“You look at where you’re going and where you are and it never makes sense, but then you look back at where you’ve been and a pattern seems to emerge.” – Robert M. Pirsig
In 1981 I was a freshman at a Junior College. I had laid out of college for a year after graduating from high school because I honestly had no idea why I needed to go to college. My guidance counselor had recommended trade school, learn how to weld or become a machinist. I was pretty good in math and science and scored well in those SAT subjects but reading, and vocabulary sank me.
I had a decent job in high school and once I told my boss I wasn’t going to college he offered me full-time spot. I was a nineteen years old, making decent money but living at home under my parents roof, and under my parents rules. The chafing began immediately. I figured that I had three options, find a roommate and move-out, join the military or find a college that would accept a guy that had the English skills of an eight year old.
Given how hard all my friends were partying I figured if I moved out I would be dead or broke in a year. The military really wasn’t an option because I was a headstrong, long-haired, had trouble with authority figures kind of a kid. I still am, accept for the hair. So I found a very small, christian based (which caused me trouble later but that is another story) junior college that was willing to take my Dad’s money and accept me.
My English teacher was an old beatnik, Dr. Ted, who had survived the 60’s and had started teaching at this college ten years earlier so he could hide in the mountains from his three ex-wives, write poetry and play his mandolin. We hit it off immediately.
Ted looked very different from the other professors at this tight ass little school whose President, even in the 1980’s, still rocked a crew-cut and skinny ties. Dr. Ted had crazy long gray hair that looked like he combed it with an egg beater and a scraggly beard he must have trimmed with a pocket knife. On pretty days he would move class outside on the stonewall around the courtyard. Even though he was born and educated on the West Coast he morphed into an Appalachian hillbilly with a Jack Kerouac hue.
Dr. Ted and I spent hours talking and playing music together. As an impressible nineteen and twenty year old it would have been easy for me to worship the ground he walked on, to be star struck by this Renaissance Man who seemingly lived his life on his own terms. But Ted was always quick to point out his faults to me. He wasn’t a good father, a lousy husband and given his education and pedigree here he was teaching at a junior college that was basically one glorified step-up from a community college. Despite all that, despite all the disappointments, despite not living up to the expectations he and others had for him, Ted had found something, his sweet spot, his center, a place I hadn’t found and Ted knew that.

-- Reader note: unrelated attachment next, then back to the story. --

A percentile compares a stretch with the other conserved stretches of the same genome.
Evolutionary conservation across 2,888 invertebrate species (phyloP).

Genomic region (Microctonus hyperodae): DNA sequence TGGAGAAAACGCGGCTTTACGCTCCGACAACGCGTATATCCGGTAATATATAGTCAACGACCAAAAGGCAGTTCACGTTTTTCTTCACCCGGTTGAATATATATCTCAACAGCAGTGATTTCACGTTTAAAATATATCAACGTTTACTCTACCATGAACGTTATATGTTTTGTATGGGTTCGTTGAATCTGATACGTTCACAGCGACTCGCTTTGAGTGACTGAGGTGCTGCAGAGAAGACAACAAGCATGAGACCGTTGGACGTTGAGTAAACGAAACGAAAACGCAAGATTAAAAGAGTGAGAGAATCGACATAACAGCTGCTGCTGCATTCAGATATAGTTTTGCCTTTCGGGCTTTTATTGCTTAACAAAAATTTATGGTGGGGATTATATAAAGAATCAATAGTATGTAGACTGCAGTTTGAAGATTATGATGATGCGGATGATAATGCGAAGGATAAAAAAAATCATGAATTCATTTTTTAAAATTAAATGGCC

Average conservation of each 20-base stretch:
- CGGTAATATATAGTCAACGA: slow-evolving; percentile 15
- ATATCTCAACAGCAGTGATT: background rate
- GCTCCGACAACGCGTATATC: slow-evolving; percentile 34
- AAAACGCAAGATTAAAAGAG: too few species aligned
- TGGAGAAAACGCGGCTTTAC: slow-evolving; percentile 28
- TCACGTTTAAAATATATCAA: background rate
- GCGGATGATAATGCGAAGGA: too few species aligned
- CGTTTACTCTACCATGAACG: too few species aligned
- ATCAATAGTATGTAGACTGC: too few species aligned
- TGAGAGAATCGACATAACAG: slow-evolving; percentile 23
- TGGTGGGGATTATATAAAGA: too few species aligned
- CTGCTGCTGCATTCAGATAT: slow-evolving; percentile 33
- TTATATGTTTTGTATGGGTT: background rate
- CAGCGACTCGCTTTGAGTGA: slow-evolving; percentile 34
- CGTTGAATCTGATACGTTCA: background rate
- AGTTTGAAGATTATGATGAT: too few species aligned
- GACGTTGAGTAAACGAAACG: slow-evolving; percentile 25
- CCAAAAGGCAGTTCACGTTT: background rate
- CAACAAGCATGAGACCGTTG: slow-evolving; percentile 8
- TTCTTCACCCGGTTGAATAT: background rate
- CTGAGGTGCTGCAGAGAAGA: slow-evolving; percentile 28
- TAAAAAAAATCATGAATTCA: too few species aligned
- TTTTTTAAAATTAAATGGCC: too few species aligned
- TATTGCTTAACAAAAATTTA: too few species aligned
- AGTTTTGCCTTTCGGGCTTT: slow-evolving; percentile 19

One day after class he told me to hang around for a minute. He reached into his desk draw and pulled out a book and handed it to me, the Zen and the Art of Motorcycle Maintenance. I remember thinking at the time what the hell was Zen. It was not really a word tossed around in the 1980’s, in the southern Baptist culture that I grew up in like it is today. Ted’s request was simple if not a little cryptic, read it and find something about yourself in it.
“The real cycle you’re working on is a cycle called yourself.” – Robert M. Pirsig
What Dr. Ted understood about me that I didn’t understand about myself was that I was just here, occupying space. Now in itself there is nothing wrong with that, but at a two-year junior college there aren’t infinite possibilities. Maybe I could extend two years into an extra semester, but beyond that I needed to figure out where was I headed. I didn’t necessarily need to know the destination but I needed to find the direction. Dr. Ted explained that anything was possible if I could find my center, and that all paths, which ever path I chose would begin there. If I didn’t know my center, if I couldn’t find my core then the temptation would be to just walk around in a circle and circles will and do confine us. Ted discovered that time inside a circle evaporates quickly and we can’t and won’t ever get lost time back.
Robert M. Pirsig, author of Zen and the Art of Motorcycle Maintenance died Monday at the age of 88. I won’t go so far as to say that his book changed my life but it did help me steer the ship somewhat and maybe that was life changing enough. I have read and reread the book more times than I can remember. Sadly, the copy that Dr. Ted gave me disappeared many years ago. It may have gotten tossed in a Goodwill box by mistake, or I could have lent it to someone who never returned it. But the thing I do have is another copy and the memories of a twenty year old still finding his way.
“You look at where you’re going and where you are and it never makes much sense, but then you look back at where you’ve been and a pattern seems to emerge. And if you project forward from that pattern, then sometimes you can come up with something.” – Robert M. Pirsig